‘Yellow Towel’ breaks all the rules — or maybe writes new ones

CHICAGO — As the audience piled into Chicago’s Storefront Theater for Dana Michel’s one-night engagement, the ordinarily dark space was dressed in sterile white drops and white marley. But nothing – absolutely nothing – about Michel’s solo work Yellow Towel is as plain as the space in which it lives.

Michel is dressed in a black hoodie and sweatpants. She emerges onstage through a gap in the white curtains, not as a dancer, but like a street person. She writhes her hands, contorts her shoulders, and convulses as though she has some kind of movement disorder. She moves fast, but travels slowly, mostly facing her back to us, and udders speech I don’t entirely understand due to an impediment I later learn is put on. She resembles the people we try to avoid, the people who get more space on the sidewalk than needed, the people you might cross the street for to avoid an uncomfortable confrontation.

By sitting in this theater, at that moment, I’m forced to look at this character. Forced to listen to her, see her, and try and make sense of her actions, her speech, and the relatively worthless items that, collectively, are this person’s universe. She holds a mess of Q-Tips in her hat, and stores a trumpet in her pants, which she plays very badly before switching the trumpet for a banana. “I am the creator, and this is my house,” Michel says, before lounging on a noisy pool toy and pouring buttermilk across her chin.

There are more props and metaphors than any viewer can rationally keep up with, but the magic tricks of unending props stored in mysterious places, the discomfort of Michel’s convulsing, grotesque body movements, and progressive filthiness of the space are likely exactly the point.

As the piece moves forward, Michel becomes less guarded, revealing her chiseled physique in a fantastic pair of mustard colored tights and white tank. Her waist long dreads are unmanageable, particularly as they interact with a clip-on blonde ponytail, a grass pompon, and a raucous gospel song. As a group, I could feel that we (the audience) grew to love this character, if not relate to her. An impassioned speech about climate control – “personal climate control” evolved into a cautionary tale about “conservation, preservation, consummation, and communication,” and how the path toward self-preservation and “making the money” is through a career in meteorology… “Because the sky’s not going anywhere!” she said.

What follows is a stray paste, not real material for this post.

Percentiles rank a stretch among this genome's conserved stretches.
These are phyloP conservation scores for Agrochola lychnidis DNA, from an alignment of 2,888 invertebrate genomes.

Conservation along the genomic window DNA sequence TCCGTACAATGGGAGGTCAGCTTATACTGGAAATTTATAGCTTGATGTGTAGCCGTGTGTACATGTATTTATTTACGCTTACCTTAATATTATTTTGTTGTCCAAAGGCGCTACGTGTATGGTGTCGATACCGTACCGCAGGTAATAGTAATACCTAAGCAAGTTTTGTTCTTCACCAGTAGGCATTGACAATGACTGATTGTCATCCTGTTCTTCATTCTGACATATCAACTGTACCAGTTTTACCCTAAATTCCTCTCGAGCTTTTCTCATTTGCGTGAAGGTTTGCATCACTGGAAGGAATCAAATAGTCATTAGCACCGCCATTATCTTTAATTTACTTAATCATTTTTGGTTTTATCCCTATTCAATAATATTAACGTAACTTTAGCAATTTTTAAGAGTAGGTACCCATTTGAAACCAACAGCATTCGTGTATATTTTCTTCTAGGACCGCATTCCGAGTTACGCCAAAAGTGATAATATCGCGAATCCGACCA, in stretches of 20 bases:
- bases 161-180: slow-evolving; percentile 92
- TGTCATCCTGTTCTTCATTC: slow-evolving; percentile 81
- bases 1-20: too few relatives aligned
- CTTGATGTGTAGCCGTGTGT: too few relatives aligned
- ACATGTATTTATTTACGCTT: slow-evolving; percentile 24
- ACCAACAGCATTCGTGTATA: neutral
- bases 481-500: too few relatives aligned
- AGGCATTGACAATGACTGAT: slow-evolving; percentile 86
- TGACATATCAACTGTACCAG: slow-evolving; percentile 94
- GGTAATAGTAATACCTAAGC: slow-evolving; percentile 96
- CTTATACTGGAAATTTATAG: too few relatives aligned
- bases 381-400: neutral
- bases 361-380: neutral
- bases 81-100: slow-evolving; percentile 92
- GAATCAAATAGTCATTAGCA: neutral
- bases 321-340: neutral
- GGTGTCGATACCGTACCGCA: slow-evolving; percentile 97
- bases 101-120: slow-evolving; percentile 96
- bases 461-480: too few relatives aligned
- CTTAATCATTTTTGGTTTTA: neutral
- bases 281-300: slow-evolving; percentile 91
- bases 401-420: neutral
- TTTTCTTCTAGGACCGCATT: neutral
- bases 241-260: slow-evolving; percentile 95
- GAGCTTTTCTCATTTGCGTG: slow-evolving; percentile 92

Dana Michel in 'Yellow Towel' | photo by Ian Douglas
Dana Michel in ‘Yellow Towel’ | photo by Ian Douglas

The piece ended more abruptly than it started, but Yellow Towel left its audience stunned and silent. We were equally afraid to be the first person to move, talk, stand up, or leave. I can’t say that I liked or disliked Yellow Towel. Michel broke every single rule I’ve ever learned about choreography: there were too many props, too many ideas, it was displeasing, difficult to watch and at times distasteful… but none of that matters, because living and creating by a set of rules homogenizes art — and us. When I think about my experience at the Storefront Theater last Saturday, I compare it to getting on a roller coaster. Once you commit, you’re locked in and have to do it, like it or not. It’s not fun at times, you want to look away, your gut rises and falls in your stomach. But at the end, you walk out with a rush of adrenaline and can’t wait to do it again.

Note: ‘Yellow Towel’ was presented as part of the OnEdge Festival, a series of free experimental performances presented by the Chicago Department of Cultural Affairs and Special Events and Illinois Humanities. The festival continues through March 4; For a complete schedule, visit cityofchicago.org/dcase.

Author: Lauren Warnecke

Lauren Warnecke is a reporter for NPR affiliate station WGLT and freelance arts and culture critic, primarily reviewing dance for the Chicago Tribune. Lauren enjoys cooking, cycling and attempting to grow things in her backyard. She lives in central Illinois.

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